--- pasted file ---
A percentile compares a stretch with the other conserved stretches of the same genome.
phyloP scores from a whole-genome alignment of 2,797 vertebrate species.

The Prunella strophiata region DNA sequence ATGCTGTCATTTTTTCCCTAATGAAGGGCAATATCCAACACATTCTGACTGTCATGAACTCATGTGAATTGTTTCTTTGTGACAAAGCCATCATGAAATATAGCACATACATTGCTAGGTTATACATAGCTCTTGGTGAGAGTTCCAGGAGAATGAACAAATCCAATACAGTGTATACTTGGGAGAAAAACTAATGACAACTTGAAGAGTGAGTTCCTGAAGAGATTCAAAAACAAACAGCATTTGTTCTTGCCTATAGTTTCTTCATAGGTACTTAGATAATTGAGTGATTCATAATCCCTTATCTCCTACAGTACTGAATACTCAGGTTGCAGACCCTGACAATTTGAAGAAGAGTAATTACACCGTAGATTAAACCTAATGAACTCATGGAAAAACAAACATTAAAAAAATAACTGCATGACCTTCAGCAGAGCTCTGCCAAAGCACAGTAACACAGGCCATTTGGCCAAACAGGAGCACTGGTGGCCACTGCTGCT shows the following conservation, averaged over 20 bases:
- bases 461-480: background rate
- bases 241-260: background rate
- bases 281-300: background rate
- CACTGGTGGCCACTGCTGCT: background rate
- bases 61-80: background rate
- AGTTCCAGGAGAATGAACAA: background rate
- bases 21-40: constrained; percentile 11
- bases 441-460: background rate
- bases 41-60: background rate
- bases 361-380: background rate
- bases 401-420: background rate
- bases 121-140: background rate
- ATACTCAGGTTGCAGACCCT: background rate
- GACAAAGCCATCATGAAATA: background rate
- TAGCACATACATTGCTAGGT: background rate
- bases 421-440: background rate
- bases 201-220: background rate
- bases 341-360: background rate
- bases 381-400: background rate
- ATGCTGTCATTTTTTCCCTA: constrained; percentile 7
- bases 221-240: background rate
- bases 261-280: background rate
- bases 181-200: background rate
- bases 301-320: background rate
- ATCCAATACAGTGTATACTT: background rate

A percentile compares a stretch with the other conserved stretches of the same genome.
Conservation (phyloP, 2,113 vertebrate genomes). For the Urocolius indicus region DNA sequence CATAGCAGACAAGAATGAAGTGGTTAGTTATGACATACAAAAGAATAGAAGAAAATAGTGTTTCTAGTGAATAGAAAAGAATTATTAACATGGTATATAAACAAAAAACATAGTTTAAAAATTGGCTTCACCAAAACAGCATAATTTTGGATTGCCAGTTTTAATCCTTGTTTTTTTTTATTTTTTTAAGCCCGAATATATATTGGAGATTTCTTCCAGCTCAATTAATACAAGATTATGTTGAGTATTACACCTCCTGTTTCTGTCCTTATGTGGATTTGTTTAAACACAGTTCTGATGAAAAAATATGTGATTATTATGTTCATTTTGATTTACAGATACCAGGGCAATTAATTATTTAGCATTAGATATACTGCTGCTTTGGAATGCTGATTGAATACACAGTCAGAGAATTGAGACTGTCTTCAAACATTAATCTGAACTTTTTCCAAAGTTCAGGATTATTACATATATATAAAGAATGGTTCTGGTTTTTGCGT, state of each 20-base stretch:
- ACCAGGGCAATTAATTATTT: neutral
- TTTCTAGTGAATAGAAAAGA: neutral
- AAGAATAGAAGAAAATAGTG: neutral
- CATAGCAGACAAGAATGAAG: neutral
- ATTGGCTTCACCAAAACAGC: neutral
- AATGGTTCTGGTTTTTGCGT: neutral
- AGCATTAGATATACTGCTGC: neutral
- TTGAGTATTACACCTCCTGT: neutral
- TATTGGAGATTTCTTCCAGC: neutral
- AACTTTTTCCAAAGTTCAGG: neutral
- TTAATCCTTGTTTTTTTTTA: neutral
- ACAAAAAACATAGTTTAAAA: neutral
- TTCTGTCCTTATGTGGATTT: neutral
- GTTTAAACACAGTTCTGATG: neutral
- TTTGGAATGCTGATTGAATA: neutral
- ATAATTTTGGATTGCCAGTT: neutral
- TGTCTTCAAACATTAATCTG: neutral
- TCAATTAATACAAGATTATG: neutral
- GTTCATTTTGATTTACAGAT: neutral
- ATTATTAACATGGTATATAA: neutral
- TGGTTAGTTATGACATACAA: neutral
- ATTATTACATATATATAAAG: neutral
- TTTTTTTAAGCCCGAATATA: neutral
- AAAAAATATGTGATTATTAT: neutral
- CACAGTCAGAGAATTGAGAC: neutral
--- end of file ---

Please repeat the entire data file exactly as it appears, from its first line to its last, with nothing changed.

A percentile compares a stretch with the other conserved stretches of the same genome.
phyloP scores from a whole-genome alignment of 2,797 vertebrate species.

The Prunella strophiata region DNA sequence ATGCTGTCATTTTTTCCCTAATGAAGGGCAATATCCAACACATTCTGACTGTCATGAACTCATGTGAATTGTTTCTTTGTGACAAAGCCATCATGAAATATAGCACATACATTGCTAGGTTATACATAGCTCTTGGTGAGAGTTCCAGGAGAATGAACAAATCCAATACAGTGTATACTTGGGAGAAAAACTAATGACAACTTGAAGAGTGAGTTCCTGAAGAGATTCAAAAACAAACAGCATTTGTTCTTGCCTATAGTTTCTTCATAGGTACTTAGATAATTGAGTGATTCATAATCCCTTATCTCCTACAGTACTGAATACTCAGGTTGCAGACCCTGACAATTTGAAGAAGAGTAATTACACCGTAGATTAAACCTAATGAACTCATGGAAAAACAAACATTAAAAAAATAACTGCATGACCTTCAGCAGAGCTCTGCCAAAGCACAGTAACACAGGCCATTTGGCCAAACAGGAGCACTGGTGGCCACTGCTGCT shows the following conservation, averaged over 20 bases:
- bases 461-480: background rate
- bases 241-260: background rate
- bases 281-300: background rate
- CACTGGTGGCCACTGCTGCT: background rate
- bases 61-80: background rate
- AGTTCCAGGAGAATGAACAA: background rate
- bases 21-40: constrained; percentile 11
- bases 441-460: background rate
- bases 41-60: background rate
- bases 361-380: background rate
- bases 401-420: background rate
- bases 121-140: background rate
- ATACTCAGGTTGCAGACCCT: background rate
- GACAAAGCCATCATGAAATA: background rate
- TAGCACATACATTGCTAGGT: background rate
- bases 421-440: background rate
- bases 201-220: background rate
- bases 341-360: background rate
- bases 381-400: background rate
- ATGCTGTCATTTTTTCCCTA: constrained; percentile 7
- bases 221-240: background rate
- bases 261-280: background rate
- bases 181-200: background rate
- bases 301-320: background rate
- ATCCAATACAGTGTATACTT: background rate

A percentile compares a stretch with the other conserved stretches of the same genome.
Conservation (phyloP, 2,113 vertebrate genomes). For the Urocolius indicus region DNA sequence CATAGCAGACAAGAATGAAGTGGTTAGTTATGACATACAAAAGAATAGAAGAAAATAGTGTTTCTAGTGAATAGAAAAGAATTATTAACATGGTATATAAACAAAAAACATAGTTTAAAAATTGGCTTCACCAAAACAGCATAATTTTGGATTGCCAGTTTTAATCCTTGTTTTTTTTTATTTTTTTAAGCCCGAATATATATTGGAGATTTCTTCCAGCTCAATTAATACAAGATTATGTTGAGTATTACACCTCCTGTTTCTGTCCTTATGTGGATTTGTTTAAACACAGTTCTGATGAAAAAATATGTGATTATTATGTTCATTTTGATTTACAGATACCAGGGCAATTAATTATTTAGCATTAGATATACTGCTGCTTTGGAATGCTGATTGAATACACAGTCAGAGAATTGAGACTGTCTTCAAACATTAATCTGAACTTTTTCCAAAGTTCAGGATTATTACATATATATAAAGAATGGTTCTGGTTTTTGCGT, state of each 20-base stretch:
- ACCAGGGCAATTAATTATTT: neutral
- TTTCTAGTGAATAGAAAAGA: neutral
- AAGAATAGAAGAAAATAGTG: neutral
- CATAGCAGACAAGAATGAAG: neutral
- ATTGGCTTCACCAAAACAGC: neutral
- AATGGTTCTGGTTTTTGCGT: neutral
- AGCATTAGATATACTGCTGC: neutral
- TTGAGTATTACACCTCCTGT: neutral
- TATTGGAGATTTCTTCCAGC: neutral
- AACTTTTTCCAAAGTTCAGG: neutral
- TTAATCCTTGTTTTTTTTTA: neutral
- ACAAAAAACATAGTTTAAAA: neutral
- TTCTGTCCTTATGTGGATTT: neutral
- GTTTAAACACAGTTCTGATG: neutral
- TTTGGAATGCTGATTGAATA: neutral
- ATAATTTTGGATTGCCAGTT: neutral
- TGTCTTCAAACATTAATCTG: neutral
- TCAATTAATACAAGATTATG: neutral
- GTTCATTTTGATTTACAGAT: neutral
- ATTATTAACATGGTATATAA: neutral
- TGGTTAGTTATGACATACAA: neutral
- ATTATTACATATATATAAAG: neutral
- TTTTTTTAAGCCCGAATATA: neutral
- AAAAAATATGTGATTATTAT: neutral
- CACAGTCAGAGAATTGAGAC: neutral